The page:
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Potential friend for Alfie

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Potential friend for Alfie

Postby Sarahk » Mon Jul 10, 2017 5:32 pm

In a previous post I discussed getting friend for my six year old male cockatiel, Alfie. I have found a small rescue about an hour from me that has a two year old female, who like Alfie is semi tame.
I am hesitant though, because I read that cockatiels breed readily. I know that if they are on a solar schedule, they would only breed in the correct season, but I don't want babies.
Is it a case that they would only breed if I provide a nest box? Will I have to remove eggs and will the hate me if I do? I have never housed to birds together (yes yes I know, quarantine, slow introductions...) I believe she also has a male, so that would also be an option.
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Re: Potential friend for Alfie

Postby liz » Tue Jul 11, 2017 6:18 am

Cockatiels do what Cockatiels want to do. I have a bonded pair that did not mate and did not lay eggs. They did sit on the fake eggs together (meaning both at the same time like) like playing house.

Long ago I had a lone female who laid 12 eggs in one month.

I have singles in my flock who are friends but don't mate. They are friends only.

So far I have learned to keep them on a low protein diet.
Give them a solar schedule.
Keep fake eggs on hand to swop out with the real ones.
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Re: Potential friend for Alfie

Postby Pajarita » Tue Jul 11, 2017 10:09 am

If you keep them to a strict solar schedule and expose them to, at the very least, 1.5 hours of twilight both at dawn and dusk AND feeding them a lower protein diet during the non-breeding season AND don't give them a lot of baths (frequent baths -rain!- makes them hormonal because, in the wild, they start going into breeding condition during the end of the rainy season so they can breed and raise their babies during the dry), they should only get hormonal during breeding season. When this happens, get them a nest and check in it every morning (they lay an egg every other day) and, when you find a new one, switch it with a fake one (they sell them online) and everybody will be happy! The birds will have a normal life with seasons as it should be and you will have no babies. Make sure you provide enough calcium and vit D3 (a cuttle bone and a multivitamin/mineral supplement twice a week PLUS a dosage of Calcivet in their water the same day you find the new egg will take care of that).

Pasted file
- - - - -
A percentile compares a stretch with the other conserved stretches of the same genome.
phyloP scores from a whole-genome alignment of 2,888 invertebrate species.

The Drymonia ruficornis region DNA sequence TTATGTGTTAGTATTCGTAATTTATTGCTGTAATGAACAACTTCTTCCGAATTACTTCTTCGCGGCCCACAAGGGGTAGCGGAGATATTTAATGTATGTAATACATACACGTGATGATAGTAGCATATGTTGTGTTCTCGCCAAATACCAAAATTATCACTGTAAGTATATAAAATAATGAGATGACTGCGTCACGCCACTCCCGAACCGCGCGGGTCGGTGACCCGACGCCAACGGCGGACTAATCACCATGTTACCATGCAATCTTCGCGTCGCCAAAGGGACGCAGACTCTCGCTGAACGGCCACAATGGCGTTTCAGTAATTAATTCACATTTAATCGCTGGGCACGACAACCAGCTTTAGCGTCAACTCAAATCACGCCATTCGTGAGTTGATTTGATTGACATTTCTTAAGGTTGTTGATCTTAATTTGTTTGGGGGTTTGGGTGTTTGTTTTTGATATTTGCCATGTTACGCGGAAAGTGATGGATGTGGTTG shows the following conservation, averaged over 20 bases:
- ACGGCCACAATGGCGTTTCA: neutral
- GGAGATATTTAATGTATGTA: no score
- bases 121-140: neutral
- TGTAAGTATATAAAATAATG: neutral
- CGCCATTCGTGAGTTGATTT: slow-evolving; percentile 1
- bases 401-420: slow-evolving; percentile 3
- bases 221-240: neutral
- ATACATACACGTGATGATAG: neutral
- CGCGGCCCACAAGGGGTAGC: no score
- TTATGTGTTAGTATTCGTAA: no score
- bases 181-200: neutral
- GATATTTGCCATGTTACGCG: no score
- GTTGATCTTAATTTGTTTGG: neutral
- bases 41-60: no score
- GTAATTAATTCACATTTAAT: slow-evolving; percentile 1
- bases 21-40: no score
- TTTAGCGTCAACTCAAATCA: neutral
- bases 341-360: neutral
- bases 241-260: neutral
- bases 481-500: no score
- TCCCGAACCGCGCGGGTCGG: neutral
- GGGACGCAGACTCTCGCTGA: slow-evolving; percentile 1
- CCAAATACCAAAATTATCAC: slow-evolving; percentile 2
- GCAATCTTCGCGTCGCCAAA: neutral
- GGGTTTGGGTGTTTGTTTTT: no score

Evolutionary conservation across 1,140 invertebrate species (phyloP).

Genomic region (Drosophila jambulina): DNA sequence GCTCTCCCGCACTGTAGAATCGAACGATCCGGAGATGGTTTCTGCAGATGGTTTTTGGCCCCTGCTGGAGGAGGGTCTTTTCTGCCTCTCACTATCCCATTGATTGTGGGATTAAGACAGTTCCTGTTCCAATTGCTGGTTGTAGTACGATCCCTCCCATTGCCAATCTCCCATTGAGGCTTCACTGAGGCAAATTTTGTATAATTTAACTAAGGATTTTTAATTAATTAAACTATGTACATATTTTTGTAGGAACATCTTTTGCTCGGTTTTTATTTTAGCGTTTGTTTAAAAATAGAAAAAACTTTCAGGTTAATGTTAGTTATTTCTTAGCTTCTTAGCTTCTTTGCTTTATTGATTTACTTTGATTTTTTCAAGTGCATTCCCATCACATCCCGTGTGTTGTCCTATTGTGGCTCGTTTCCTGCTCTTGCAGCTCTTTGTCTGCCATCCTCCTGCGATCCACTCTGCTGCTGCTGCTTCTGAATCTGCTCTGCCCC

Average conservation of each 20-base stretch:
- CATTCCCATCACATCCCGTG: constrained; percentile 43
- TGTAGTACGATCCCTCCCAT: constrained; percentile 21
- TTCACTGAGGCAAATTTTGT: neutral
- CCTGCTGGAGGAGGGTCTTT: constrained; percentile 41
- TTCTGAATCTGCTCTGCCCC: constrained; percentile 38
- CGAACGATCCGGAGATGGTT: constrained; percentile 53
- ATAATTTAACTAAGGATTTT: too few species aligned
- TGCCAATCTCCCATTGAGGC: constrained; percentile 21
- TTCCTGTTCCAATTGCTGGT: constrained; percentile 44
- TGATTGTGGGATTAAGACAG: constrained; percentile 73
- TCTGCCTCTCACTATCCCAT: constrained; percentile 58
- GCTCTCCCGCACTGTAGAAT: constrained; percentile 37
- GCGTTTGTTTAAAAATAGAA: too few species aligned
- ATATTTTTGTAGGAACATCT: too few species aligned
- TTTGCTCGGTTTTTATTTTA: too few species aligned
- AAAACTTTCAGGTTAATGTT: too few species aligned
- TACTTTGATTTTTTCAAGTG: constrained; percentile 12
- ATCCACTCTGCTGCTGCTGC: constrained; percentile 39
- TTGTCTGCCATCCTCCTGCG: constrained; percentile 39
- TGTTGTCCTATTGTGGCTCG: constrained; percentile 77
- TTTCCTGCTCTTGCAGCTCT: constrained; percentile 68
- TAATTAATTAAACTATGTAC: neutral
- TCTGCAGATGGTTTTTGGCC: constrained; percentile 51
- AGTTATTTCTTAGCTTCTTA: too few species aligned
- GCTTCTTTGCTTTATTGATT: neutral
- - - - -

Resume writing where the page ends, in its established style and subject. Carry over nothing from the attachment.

And THANK YOU SO MUCH for doing what would make Alfie VERY happy!!! :danicing:
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Re: Potential friend for Alfie

Postby Sarahk » Tue Jul 11, 2017 4:43 pm

Thanks.
I did not know that about the baths. OK, it sounds manageable, I think.

Do they get emotionally connected to their eggs? I know it's probably anthropomorphism, but would they be sad when their eggs don't hatch?
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Re: Potential friend for Alfie

Postby Navre » Tue Jul 11, 2017 5:24 pm

Sarahk wrote:Thanks.
I did not know that about the baths. OK, it sounds manageable, I think.

Do they get emotionally connected to their eggs? I know it's probably anthropomorphism, but would they be sad when their eggs don't hatch?


They will be defensive of them but When they don't Hatch, they abandon them after a while. It's important to remember that about 80% of eggs layed and babies born never make it to adulthood in the wild. They're hardwired to move on.
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Re: Potential friend for Alfie

Postby Pajarita » Wed Jul 12, 2017 11:52 am

John is correct. In the wild, reproduction is not that easy so they don't really dwell on eggs that don't hatch and, besides, animals are 100% pragmatic about these things which is great because they also don't dwell on handicaps, they just take one day at a time and keep on going.
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Re: Potential friend for Alfie

Postby Sarahk » Sat Jul 15, 2017 12:17 am

Well, things didn't go quite to plan. The two year old female has found a home elsewhere, which is a shame.